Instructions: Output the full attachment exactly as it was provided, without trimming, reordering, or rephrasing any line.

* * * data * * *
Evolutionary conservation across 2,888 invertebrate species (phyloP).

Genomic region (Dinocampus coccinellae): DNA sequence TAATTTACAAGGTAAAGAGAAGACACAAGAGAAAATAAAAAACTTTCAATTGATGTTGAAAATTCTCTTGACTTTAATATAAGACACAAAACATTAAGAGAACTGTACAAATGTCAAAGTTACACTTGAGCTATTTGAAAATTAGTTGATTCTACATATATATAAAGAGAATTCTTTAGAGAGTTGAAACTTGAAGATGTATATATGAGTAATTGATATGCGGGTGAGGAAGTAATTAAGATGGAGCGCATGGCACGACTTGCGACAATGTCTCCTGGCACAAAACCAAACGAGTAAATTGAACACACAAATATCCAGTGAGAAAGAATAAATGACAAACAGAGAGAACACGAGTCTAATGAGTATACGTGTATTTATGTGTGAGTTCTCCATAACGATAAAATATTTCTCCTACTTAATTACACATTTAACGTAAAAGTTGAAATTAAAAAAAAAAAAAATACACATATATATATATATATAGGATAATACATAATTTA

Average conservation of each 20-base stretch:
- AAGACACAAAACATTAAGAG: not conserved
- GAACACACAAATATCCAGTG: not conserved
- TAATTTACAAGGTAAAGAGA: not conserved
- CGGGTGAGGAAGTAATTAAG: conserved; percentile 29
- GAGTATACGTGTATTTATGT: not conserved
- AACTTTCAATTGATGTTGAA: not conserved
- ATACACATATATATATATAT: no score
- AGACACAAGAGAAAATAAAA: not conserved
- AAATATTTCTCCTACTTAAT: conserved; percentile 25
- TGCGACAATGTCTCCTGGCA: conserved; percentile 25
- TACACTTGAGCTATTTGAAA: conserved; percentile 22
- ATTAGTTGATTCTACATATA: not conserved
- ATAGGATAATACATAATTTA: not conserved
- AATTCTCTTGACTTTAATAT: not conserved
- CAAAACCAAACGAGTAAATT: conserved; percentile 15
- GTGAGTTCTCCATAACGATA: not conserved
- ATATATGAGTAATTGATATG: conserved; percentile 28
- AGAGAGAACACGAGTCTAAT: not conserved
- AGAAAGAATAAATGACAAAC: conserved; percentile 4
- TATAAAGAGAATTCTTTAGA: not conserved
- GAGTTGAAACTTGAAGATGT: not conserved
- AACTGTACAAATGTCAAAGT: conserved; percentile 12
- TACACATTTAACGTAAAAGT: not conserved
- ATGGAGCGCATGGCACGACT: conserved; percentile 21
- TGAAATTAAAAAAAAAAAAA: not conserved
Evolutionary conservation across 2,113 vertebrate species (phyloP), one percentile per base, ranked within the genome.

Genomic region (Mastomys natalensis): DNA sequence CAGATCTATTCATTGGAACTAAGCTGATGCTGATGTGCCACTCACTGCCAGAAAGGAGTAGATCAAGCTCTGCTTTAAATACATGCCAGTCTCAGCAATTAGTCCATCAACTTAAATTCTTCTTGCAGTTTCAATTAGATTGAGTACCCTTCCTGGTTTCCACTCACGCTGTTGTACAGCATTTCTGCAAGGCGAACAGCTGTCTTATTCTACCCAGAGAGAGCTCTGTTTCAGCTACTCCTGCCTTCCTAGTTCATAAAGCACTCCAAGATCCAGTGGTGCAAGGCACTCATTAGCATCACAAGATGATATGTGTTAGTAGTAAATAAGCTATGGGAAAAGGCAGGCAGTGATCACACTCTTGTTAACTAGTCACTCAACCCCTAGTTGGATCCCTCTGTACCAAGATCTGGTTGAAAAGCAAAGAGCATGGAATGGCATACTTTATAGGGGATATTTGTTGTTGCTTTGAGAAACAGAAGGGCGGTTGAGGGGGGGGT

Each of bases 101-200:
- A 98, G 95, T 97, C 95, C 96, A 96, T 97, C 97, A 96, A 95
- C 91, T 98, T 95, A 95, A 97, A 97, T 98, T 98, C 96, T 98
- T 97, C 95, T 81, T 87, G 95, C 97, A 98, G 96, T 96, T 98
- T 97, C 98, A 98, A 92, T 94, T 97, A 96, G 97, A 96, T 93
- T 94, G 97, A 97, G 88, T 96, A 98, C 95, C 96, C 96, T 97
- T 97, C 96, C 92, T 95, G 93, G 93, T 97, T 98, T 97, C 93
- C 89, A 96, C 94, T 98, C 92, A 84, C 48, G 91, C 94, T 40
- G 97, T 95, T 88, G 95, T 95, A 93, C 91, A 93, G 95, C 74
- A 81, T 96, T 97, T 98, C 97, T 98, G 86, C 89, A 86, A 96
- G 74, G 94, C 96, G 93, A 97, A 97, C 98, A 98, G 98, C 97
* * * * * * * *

Evolutionary conservation across 2,888 invertebrate species (phyloP).

Genomic region (Dinocampus coccinellae): DNA sequence TAATTTACAAGGTAAAGAGAAGACACAAGAGAAAATAAAAAACTTTCAATTGATGTTGAAAATTCTCTTGACTTTAATATAAGACACAAAACATTAAGAGAACTGTACAAATGTCAAAGTTACACTTGAGCTATTTGAAAATTAGTTGATTCTACATATATATAAAGAGAATTCTTTAGAGAGTTGAAACTTGAAGATGTATATATGAGTAATTGATATGCGGGTGAGGAAGTAATTAAGATGGAGCGCATGGCACGACTTGCGACAATGTCTCCTGGCACAAAACCAAACGAGTAAATTGAACACACAAATATCCAGTGAGAAAGAATAAATGACAAACAGAGAGAACACGAGTCTAATGAGTATACGTGTATTTATGTGTGAGTTCTCCATAACGATAAAATATTTCTCCTACTTAATTACACATTTAACGTAAAAGTTGAAATTAAAAAAAAAAAAAATACACATATATATATATATATAGGATAATACATAATTTA

Average conservation of each 20-base stretch:
- AAGACACAAAACATTAAGAG: not conserved
- GAACACACAAATATCCAGTG: not conserved
- TAATTTACAAGGTAAAGAGA: not conserved
- CGGGTGAGGAAGTAATTAAG: conserved; percentile 29
- GAGTATACGTGTATTTATGT: not conserved
- AACTTTCAATTGATGTTGAA: not conserved
- ATACACATATATATATATAT: no score
- AGACACAAGAGAAAATAAAA: not conserved
- AAATATTTCTCCTACTTAAT: conserved; percentile 25
- TGCGACAATGTCTCCTGGCA: conserved; percentile 25
- TACACTTGAGCTATTTGAAA: conserved; percentile 22
- ATTAGTTGATTCTACATATA: not conserved
- ATAGGATAATACATAATTTA: not conserved
- AATTCTCTTGACTTTAATAT: not conserved
- CAAAACCAAACGAGTAAATT: conserved; percentile 15
- GTGAGTTCTCCATAACGATA: not conserved
- ATATATGAGTAATTGATATG: conserved; percentile 28
- AGAGAGAACACGAGTCTAAT: not conserved
- AGAAAGAATAAATGACAAAC: conserved; percentile 4
- TATAAAGAGAATTCTTTAGA: not conserved
- GAGTTGAAACTTGAAGATGT: not conserved
- AACTGTACAAATGTCAAAGT: conserved; percentile 12
- TACACATTTAACGTAAAAGT: not conserved
- ATGGAGCGCATGGCACGACT: conserved; percentile 21
- TGAAATTAAAAAAAAAAAAA: not conserved
Evolutionary conservation across 2,113 vertebrate species (phyloP), one percentile per base, ranked within the genome.

Genomic region (Mastomys natalensis): DNA sequence CAGATCTATTCATTGGAACTAAGCTGATGCTGATGTGCCACTCACTGCCAGAAAGGAGTAGATCAAGCTCTGCTTTAAATACATGCCAGTCTCAGCAATTAGTCCATCAACTTAAATTCTTCTTGCAGTTTCAATTAGATTGAGTACCCTTCCTGGTTTCCACTCACGCTGTTGTACAGCATTTCTGCAAGGCGAACAGCTGTCTTATTCTACCCAGAGAGAGCTCTGTTTCAGCTACTCCTGCCTTCCTAGTTCATAAAGCACTCCAAGATCCAGTGGTGCAAGGCACTCATTAGCATCACAAGATGATATGTGTTAGTAGTAAATAAGCTATGGGAAAAGGCAGGCAGTGATCACACTCTTGTTAACTAGTCACTCAACCCCTAGTTGGATCCCTCTGTACCAAGATCTGGTTGAAAAGCAAAGAGCATGGAATGGCATACTTTATAGGGGATATTTGTTGTTGCTTTGAGAAACAGAAGGGCGGTTGAGGGGGGGGT

Each of bases 101-200:
- A 98, G 95, T 97, C 95, C 96, A 96, T 97, C 97, A 96, A 95
- C 91, T 98, T 95, A 95, A 97, A 97, T 98, T 98, C 96, T 98
- T 97, C 95, T 81, T 87, G 95, C 97, A 98, G 96, T 96, T 98
- T 97, C 98, A 98, A 92, T 94, T 97, A 96, G 97, A 96, T 93
- T 94, G 97, A 97, G 88, T 96, A 98, C 95, C 96, C 96, T 97
- T 97, C 96, C 92, T 95, G 93, G 93, T 97, T 98, T 97, C 93
- C 89, A 96, C 94, T 98, C 92, A 84, C 48, G 91, C 94, T 40
- G 97, T 95, T 88, G 95, T 95, A 93, C 91, A 93, G 95, C 74
- A 81, T 96, T 97, T 98, C 97, T 98, G 86, C 89, A 86, A 96
- G 74, G 94, C 96, G 93, A 97, A 97, C 98, A 98, G 98, C 97